Saturday, 19 November 2011

Tampere: Art in electricity cabinets

I stand next to the railway station at Tampere, Finland, and fold open a crumpled sheet of paper, a map of an art exhibition. This is not just any art exhibition but an open air one: Taidetta jakokaapeissa 3 is displayed on the electricity distribution cabinets in the Tampere city center. Similar art exhibitions are getting increasingly popular; this is the third one in Tampere, and right now there is one on at Turku as part of its European capital of culture year.

The exhibition was put together by Tampere Museum of Contemporary Art and the local energy company Tampereen Sähköverkko Oy. There are 20 works of art on display, and I decide to walk a full circle following them, and not stroll by numbers. First I encounter Sanna Kauppinen's photograph with a maiden disguising herself behind birch bark, then study a black and white drawing by Kristian Tuomainen the glossy surface of which is tinted by the reflections of coloured city lights.

The third artwork is practically hidden behind construction work so I can't get a closer look at Hans Viebrock's Circle. Luckily, this is just a temporary roadblock.
I cross the Hämeensilta bridge to the other side of the magnificent Tammerkoski stream which splits the city centre in half and is right now illuminated by horses dancing in the air. At this time of the year, Tampere is boldly fighting against the darkness with a vast number of decorative lights hung about town - it's the 46th Tampere Illuminations which runs until early 2012.

After the bus stops bathing in blue light at Keskustori square, I take a left to Aleksis Kivi street. If you know Finnish language, don't forget to look about you to read the texts on the pavement, a work of art commemorating major Finnish writers who lived in Tampere. 
The beautiful red flowers by Anna Alapuro create a Christmas feeling, especially because the store next door is decorated for Xmas and tonight there are candles burning on the lanterns placed outside the door.
Up on the wall, Finnish writer Lauri Viita's words are inscribed on a piece of rock; a rough translation: A light appears on your window/ You are home again / I've missed you there. 

When I reach Laukontori market square, I am confused. Where is number 10, by Janne Laine? Oh no, another renovation work going on... The electricity distribution cabinet is covered behind a tarpaulin, like most of the building. Well, it won't be hidden for ever - I can see it another time.
Next, I stop to examine the colourful piggy trainers (Jaakko Himanen) before returning to the main street, Hämeenkatu, where Anne Lehtelä's Matka (Journey) and Harri Rauhaniemi's Hatakambari are in delightful contrast with each other, like night and day. Rauhaniemi's cheerful colours simply make me feel cheerful also! Going round the street corner, I take Johanna Havimäki's button-eyed mouse Eila by surprise. Sorry...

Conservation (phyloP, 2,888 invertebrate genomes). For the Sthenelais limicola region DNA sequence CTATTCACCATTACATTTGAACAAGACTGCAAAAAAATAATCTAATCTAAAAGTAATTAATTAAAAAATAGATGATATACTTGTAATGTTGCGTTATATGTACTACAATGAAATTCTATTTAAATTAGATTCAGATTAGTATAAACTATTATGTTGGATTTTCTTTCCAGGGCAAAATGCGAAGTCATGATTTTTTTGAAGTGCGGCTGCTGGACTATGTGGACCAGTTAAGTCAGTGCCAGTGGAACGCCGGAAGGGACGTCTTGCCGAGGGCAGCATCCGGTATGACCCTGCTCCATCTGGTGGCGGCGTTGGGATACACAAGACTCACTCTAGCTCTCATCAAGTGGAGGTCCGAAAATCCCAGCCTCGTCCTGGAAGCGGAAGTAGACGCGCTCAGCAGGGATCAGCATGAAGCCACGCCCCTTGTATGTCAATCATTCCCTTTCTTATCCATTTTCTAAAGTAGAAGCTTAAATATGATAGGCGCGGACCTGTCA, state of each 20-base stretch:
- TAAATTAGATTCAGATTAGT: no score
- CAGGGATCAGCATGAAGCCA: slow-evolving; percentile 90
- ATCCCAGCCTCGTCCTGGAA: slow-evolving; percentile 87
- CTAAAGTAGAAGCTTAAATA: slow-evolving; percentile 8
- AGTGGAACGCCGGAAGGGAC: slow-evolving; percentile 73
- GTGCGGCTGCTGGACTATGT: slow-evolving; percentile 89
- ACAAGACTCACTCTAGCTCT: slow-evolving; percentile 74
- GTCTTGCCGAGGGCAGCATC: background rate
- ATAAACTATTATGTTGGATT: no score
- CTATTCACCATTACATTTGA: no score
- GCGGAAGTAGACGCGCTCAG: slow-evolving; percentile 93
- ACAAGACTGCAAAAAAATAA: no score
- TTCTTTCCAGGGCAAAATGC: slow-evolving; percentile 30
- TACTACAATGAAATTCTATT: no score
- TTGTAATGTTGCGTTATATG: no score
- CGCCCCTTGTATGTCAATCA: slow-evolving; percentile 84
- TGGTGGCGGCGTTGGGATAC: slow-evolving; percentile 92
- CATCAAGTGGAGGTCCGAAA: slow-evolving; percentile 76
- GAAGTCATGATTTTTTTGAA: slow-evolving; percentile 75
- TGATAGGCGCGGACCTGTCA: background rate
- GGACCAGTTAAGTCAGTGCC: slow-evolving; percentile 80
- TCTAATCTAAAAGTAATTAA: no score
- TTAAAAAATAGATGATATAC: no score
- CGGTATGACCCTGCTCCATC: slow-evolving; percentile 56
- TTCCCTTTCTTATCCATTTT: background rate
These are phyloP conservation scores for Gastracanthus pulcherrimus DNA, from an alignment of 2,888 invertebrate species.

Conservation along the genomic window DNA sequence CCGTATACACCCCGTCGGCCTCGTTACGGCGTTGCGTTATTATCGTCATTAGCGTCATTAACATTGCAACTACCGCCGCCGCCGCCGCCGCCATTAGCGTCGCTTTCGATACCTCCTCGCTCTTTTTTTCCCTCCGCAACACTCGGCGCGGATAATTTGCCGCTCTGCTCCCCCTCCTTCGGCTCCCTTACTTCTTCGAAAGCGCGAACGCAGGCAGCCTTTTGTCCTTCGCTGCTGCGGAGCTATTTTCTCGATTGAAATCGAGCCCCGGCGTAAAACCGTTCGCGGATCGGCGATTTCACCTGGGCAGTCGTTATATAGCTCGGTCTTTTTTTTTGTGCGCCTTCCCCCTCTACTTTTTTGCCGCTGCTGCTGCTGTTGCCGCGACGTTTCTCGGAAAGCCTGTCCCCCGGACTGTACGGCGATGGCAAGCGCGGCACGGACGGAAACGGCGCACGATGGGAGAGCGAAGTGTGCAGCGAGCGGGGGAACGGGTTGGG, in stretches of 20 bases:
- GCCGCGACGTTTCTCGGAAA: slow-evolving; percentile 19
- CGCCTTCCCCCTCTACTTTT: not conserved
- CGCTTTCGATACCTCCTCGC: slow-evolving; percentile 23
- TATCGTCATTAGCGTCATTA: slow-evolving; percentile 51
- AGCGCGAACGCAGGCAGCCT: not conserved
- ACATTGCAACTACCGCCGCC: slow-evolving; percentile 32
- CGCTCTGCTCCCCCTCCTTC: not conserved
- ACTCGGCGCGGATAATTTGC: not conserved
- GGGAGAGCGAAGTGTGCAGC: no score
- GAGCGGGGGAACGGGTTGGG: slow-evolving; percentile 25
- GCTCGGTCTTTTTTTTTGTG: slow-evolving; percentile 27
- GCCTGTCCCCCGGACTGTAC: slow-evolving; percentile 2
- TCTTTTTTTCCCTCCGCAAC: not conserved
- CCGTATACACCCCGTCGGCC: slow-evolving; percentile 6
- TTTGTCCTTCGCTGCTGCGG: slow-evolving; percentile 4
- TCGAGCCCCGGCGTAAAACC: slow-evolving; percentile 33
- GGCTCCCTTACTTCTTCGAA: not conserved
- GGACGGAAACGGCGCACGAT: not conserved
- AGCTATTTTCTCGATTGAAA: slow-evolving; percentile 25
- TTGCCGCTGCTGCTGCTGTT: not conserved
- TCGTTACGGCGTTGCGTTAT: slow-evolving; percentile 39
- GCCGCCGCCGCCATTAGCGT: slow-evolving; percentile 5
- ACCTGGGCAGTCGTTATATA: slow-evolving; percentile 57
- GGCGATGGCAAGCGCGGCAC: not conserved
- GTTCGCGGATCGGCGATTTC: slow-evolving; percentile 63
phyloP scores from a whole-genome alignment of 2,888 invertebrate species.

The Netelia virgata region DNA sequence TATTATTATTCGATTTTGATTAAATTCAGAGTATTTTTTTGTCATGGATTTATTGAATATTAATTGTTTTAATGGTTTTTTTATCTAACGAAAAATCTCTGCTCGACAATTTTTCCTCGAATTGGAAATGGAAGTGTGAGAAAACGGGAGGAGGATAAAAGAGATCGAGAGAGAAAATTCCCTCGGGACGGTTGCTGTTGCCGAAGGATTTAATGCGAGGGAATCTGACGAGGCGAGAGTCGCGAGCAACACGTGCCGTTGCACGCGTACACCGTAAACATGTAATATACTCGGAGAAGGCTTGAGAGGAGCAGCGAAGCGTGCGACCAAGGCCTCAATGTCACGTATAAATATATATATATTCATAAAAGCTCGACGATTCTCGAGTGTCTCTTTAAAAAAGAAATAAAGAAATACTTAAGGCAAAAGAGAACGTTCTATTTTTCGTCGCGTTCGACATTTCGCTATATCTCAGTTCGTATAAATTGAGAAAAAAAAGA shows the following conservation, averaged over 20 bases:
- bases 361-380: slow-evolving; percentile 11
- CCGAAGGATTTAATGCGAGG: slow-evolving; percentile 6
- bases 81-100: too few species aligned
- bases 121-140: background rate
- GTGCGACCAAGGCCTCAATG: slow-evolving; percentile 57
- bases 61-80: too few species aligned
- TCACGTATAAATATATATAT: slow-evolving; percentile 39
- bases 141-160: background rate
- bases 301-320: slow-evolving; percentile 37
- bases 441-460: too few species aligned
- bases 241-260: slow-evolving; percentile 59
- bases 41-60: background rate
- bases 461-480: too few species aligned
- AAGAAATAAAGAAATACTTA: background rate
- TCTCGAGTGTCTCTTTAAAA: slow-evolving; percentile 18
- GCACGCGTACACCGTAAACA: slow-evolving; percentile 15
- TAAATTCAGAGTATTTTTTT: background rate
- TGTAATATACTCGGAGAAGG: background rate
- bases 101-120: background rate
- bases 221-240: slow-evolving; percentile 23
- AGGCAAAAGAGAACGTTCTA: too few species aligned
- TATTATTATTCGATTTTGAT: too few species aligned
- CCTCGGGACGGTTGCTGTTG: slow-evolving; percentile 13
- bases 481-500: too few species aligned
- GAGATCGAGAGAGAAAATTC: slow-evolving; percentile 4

Halfway of the artistic walk, I arrive at the long Hämeenpuisto park which hosts two pieces of art as part of this project, but there are many more besides. There is Tessa Ojala's tender photograph In Granny's shoes but I wonder what is worrying Hannamari Matikainen's Raven who seems a bit downcast. A few more steps, and I am at Kauppakatu street, where my first thought is that Petri Niemelä is displaying a misty photograph of an iron bridge, but is it so really...
More splashing psychedelic colours can be seen at Tommi Musturi's Speed Gun, close to the department store Anttila, just off the pedestrian street. When I arrive at Satakunnakatu street, at the gates of red brick Finlayson area, I am taken to a more peaceful yet disturbing world by Satu Syrjänen Tai (Or) which makes you wonder, what the web structure really is about.
On my way back to the other side of Tammerkoski rapids, well under control of the power station, I stop to gaze at the dark, gently flowing water in the beautiful moonlight. Hotel Tammer looks quite neat, and right in front of it there are more lovely reflections of water by Marja-Liisa Torniainen, only it is not easy to distinguish the gentle tones when it is this dark. Next, I feel embarrased because I look for Vera Arjoma's artwork (n:o 13) for a while without success. Am I blind? (Yes! I must admit that I had to return the next morning in daylight to find is on the corner of Rongankatu and Aleksanterinkatu streets).
However, Petri Niemelä's Paradoxal at Pellavatehtaankatu street cannot go unnoticed. The pink picture has unfortunately been discovered also by competing street artists who have started scribbling on it. Jealous people, or the statement just works. Two small blocks from here, Tuula Alajoki gives a glimpse of Annin baari, (Anni's Bar - decorated with bright colours).
Kirsti Tuokko has carefully selected the venue for her Blue-eyed Bratz which is stuck right next to a sex shop. Thought-provoking for sure. I am now at the end of my evening walk and soon close to the Tampere railway station where the last work of art is waiting: a young girl poised on a chair, holding a bright red book with a wolf disguised as Granny lurking behind - Big Bad by Kristiina Sario. Not bad at all, I say! This was a very pleasant evening walk at Tampere.

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